Perhaps understanding the stellar quality of the 2-D efforts that came before it, Oracle of Ages is – therefore – not satisfied with being just another The Legend of Zelda game that uses a top-down perspective to give players a glimpse into its world. Given that Link’s Awakening had already solidly proved that adventures as big as those of the hero in green could work on a handheld system, it is clear that Oracle of Ages sets out to expand upon that game’s achievements. And it does so marvelously well not only by utilizing its time-traveling mechanics to bring puzzle-solving out of the dungeons and into the overworld, but also by magnifying the testing nature of its mazes in shifting the focus of individual rooms from combats and switch-pressing to riddles of a more demanding nature. And through marrying this inclination for puzzles with the joy of exploring the colorful world of Labrynna and the pleasure of meeting the many amusing characters that are involved in its time-related conundrums, the greatness of Oracle of Ages is fully realized.

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Resident Evil: Revelations

Resident Evil Revelations is ridiculously easy to recommend. Even though almost half of its core campaign is wasted on not-so-compelling shooting sections, the survival segments are a showcase of the series at its very peak. At times, the storyline might get a little bit too convoluted due to the web of happenings surrounding it, but the plot – and the way it is slowly developed – keeps the experience interesting all the way through, going beyond making players wonder what is around the next corner, and also making them look forward to discovering the truth behind what is going on in the ship.

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Monster Hunter Stories

Monster Hunter Stories is a nice detour for a property that has spent its long life treading the same excellent ground with varying and usually high degrees of success. With its looks and monster-collecting ways, it is bound to attract a younger audience right into the grasp of its claws; some of the holes of its battle system, though, will leave plenty of room for frustration to sneak into the experience. If gamers are able to overcome that problem, however, what they will find is an enchanting world filled with content, featuring an adventure that can easily last for over thirty hours, hordes of sidequests, and the opportunity to take one’s scientifically assembled team of monsters online to face off against other riders. Monster Hunter Stories is not a total winner, but its quality could pave the way for improvements that may end up turning it into quite a gem, even if the core of its gameplay is derivative of both the line of games from which it originates and the unstoppable Pokemon franchise.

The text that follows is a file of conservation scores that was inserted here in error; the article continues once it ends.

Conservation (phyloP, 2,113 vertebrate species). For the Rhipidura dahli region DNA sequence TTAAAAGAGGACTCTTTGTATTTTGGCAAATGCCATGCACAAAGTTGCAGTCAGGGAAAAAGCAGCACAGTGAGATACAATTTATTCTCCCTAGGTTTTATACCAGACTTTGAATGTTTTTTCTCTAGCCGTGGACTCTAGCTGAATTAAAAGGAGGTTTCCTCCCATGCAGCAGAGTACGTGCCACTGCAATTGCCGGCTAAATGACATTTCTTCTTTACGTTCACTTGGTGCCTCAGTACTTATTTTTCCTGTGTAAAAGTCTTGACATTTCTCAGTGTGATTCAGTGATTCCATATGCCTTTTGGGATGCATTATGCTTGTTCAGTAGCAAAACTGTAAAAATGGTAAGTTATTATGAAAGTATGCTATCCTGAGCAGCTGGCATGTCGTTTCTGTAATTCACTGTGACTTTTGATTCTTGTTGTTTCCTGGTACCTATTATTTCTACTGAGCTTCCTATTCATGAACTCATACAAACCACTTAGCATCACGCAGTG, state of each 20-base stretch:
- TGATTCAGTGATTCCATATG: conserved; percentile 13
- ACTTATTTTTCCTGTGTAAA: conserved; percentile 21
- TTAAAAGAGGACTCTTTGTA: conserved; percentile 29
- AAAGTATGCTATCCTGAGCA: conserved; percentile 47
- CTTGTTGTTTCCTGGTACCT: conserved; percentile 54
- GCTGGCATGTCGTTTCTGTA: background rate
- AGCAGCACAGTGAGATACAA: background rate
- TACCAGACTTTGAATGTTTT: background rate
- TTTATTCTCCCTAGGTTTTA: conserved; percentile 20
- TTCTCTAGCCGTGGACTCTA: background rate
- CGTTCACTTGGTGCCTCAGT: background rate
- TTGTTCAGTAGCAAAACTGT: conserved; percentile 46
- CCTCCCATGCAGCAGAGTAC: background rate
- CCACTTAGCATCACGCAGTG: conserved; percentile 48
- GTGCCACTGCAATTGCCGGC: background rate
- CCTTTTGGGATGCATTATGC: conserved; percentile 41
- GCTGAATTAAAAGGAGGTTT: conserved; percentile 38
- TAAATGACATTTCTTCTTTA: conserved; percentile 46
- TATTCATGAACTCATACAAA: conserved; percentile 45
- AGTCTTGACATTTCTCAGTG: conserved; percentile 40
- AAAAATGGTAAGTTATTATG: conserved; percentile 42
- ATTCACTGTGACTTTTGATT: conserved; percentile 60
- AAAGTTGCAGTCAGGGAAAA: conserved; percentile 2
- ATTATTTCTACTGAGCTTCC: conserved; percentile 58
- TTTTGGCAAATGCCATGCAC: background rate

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Ghost Trick: Phantom Detective

Ghost Trick is one of the best games on the Nintendo DS, and that is saying a lot for system that had a life cycle of six years during which it built one of the strongest lineups the gaming world has ever seen. The game presents an extremely original concept that is as engaging as it is fresh, and the solid writing behind that element makes it materialize in a remarkable way. There is not much to the game when it comes to replay value, but the regular adventure lasts for some good twelve hours and it is hard to forget all the remarkable moments the game provides players with. Among many of the original concepts that found their home on the Nintendo DS, Ghost Trick is one of the most refreshing.

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Okamiden

Okamiden is one of the best titles in a system that is widely know for its strong library and certainly one of the grandest adventures to ever be put inside a Nintendo handheld. It is a precious gift to a world that, for a little while there, ran the risk of never again playing a new Okami game. We should all be thankful Amaterasu blessed us with yet another journey into the world of Nippon.

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Okami

Despite the occasional problems players may have when using the Celestial Brush via the Wiimote, it is hard – not to say impossible – to walk away from Okami with the feeling that it is one beautiful game. Its beauty, though, is not of the superficial kind. Surely, there is a great deal of eye-candy and artistic glory to be found in its thirty-hour journey, and it is hard to avoid walking towards a beach or to a peak just to spin the camera around and bask under the magnificence of its watercolor spell. However, Okami’s real beauty is found in a level that is emotional – borderline spiritual. It is in the growth of its characters, the message of its script, and the soul that was poured into every single one of its tightly designed corners. To boot, it fills up that loveliness with a gameplay that drinks from the very best sources and that adds a special thematically cohesive flavor of its own to the recipe.